In this 5E lesson, students will model the layers of the atmosphere through an interactive lab that looks at characteristics of the atmosphere by analyzing the atmospheric temperature profile and the special features that can be found in each layer. Students will look at the different layers of the atmosphere to determine how the atmosphere helps sustain life on Earth.

Dream House Project :

Students will design a floor plan of their dream house using compositions of basic geometric shapes. They will also calculate the area of the plan to determine flooring costs. Students will conduct research on alternative energy sources and determine the best fit for their dream house location.

 

Let's Get Moving: Exploring Erosion & Deposition:

The student will investigate the processes of deposition and erosion through a hands-on activity and lab simulating the impact on Earth's surface. This activity leads students to a rich understanding of both the erosion and deposition processes and how they change the Earth's surface. Students will relate erosion and deposition to how Earth is changed by the building up and tearing down of its surface. Students will identify unique landforms that are created as a result of erosion and deposition.

The Classification of Living Things:

Students will explore various types of organisms, and collaborate with peers to create a system (model) of classifying those organisms. Students will use scientific models and tools to organize, classify, and identify organisms. Students will identify methods of classification used for living things by sorting and classifying everyday objects, exploring organisms through a digital scavenger hunt, creation of a graphic organizer, and through collaborative engagement. Students will understand that all organisms are classified based on shared characteristics.

All Laws are Not Created Equally:

In this one-day lesson, students will investigate Newton's First Law of Motion as they observe the spinning behaviors of uncooked and hardboiled eggs to consider what a scientific law is and how scientific laws are condition specific.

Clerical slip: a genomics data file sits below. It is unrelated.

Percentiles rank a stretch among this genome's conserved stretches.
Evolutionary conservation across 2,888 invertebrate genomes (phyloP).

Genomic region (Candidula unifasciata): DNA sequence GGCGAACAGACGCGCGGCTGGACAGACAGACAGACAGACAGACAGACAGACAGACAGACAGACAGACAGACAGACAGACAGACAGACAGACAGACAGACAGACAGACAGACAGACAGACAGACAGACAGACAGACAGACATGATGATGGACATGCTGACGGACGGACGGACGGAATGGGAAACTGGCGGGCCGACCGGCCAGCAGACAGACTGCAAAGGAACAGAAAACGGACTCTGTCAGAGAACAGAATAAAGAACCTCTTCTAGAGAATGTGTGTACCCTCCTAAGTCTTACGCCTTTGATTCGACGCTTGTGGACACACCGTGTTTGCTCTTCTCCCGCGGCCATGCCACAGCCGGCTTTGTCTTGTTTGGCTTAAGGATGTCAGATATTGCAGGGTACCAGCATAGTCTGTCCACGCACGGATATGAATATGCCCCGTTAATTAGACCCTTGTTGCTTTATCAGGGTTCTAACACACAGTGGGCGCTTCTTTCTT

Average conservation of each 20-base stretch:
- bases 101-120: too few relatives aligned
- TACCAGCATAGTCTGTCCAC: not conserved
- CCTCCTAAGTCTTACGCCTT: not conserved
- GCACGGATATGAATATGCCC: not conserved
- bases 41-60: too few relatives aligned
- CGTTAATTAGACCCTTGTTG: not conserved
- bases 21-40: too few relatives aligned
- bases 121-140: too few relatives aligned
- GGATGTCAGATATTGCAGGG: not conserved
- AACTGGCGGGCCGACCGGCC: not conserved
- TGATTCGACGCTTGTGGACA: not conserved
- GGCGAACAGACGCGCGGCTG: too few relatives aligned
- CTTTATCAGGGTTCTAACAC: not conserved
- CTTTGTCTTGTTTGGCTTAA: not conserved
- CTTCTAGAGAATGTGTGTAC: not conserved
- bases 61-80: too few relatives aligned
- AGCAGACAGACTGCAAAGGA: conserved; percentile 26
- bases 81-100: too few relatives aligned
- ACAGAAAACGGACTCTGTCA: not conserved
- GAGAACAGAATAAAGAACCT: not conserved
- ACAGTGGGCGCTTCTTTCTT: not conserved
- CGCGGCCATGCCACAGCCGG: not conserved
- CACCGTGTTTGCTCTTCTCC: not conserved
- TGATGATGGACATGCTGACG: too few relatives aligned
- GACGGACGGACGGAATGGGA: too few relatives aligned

Laws and Theories in Nature:

This lesson will begin with a presentation to discuss the major differences between hypotheses, theories and laws in science and society and identify several examples of laws and theories. The students will then go outside and make/write down/photograph examples of nature supporting these laws/theories.

The Role of Models:

Your students will participate in two group activities choose one concept to investigate examples of models related to sixth grade science concepts. They will describe the benefits and limitations of models and will work collaboratively on a group presentation to share their knowledge.

What are Scientific Laws?:

During this two-day lesson, students will watch a video defining the definition of Scientific Law and identify various examples of scientific laws. Students will participate in various activities, including being scientists around the world to develop sentences with an increasing number of words (showing how scientists share ideas, tossing balls in the air to write a law, and then develop a presentation about a scientist and his law).

Societal Laws vs. Scientific Laws:

Students will complete a card sort activity to classify societal laws vs. scientific laws. Students will then read descriptions of scientific laws and identify the cause and effect relationship.

Scientific vs. Societal Laws:

The students will first watch a brief video about "The War on Science." They will then view a PowerPoint titled "Scientific vs. Societal Laws" and engage in a class discussion about the differences between these two types of laws. In small groups, students will then read short passages and determine if they are scientific laws or societal laws.

Lightyear Rockets:

Students are asked to evaluate and test several rocket fin designs to determine the most effective design. After launch, the students are asked to test an additional design and also design their own rocket fin. Additionally, students will record and graph their results.

Model Eliciting Activities, MEAs, are open-ended, interdisciplinary problem-solving activities that are meant to reveal students’ thinking about the concepts embedded in realistic situations. Click here to learn more about MEAs and how they can transform your classroom.

Investigate Cell Theory: This lesson allows students to investigate the Cell Theory.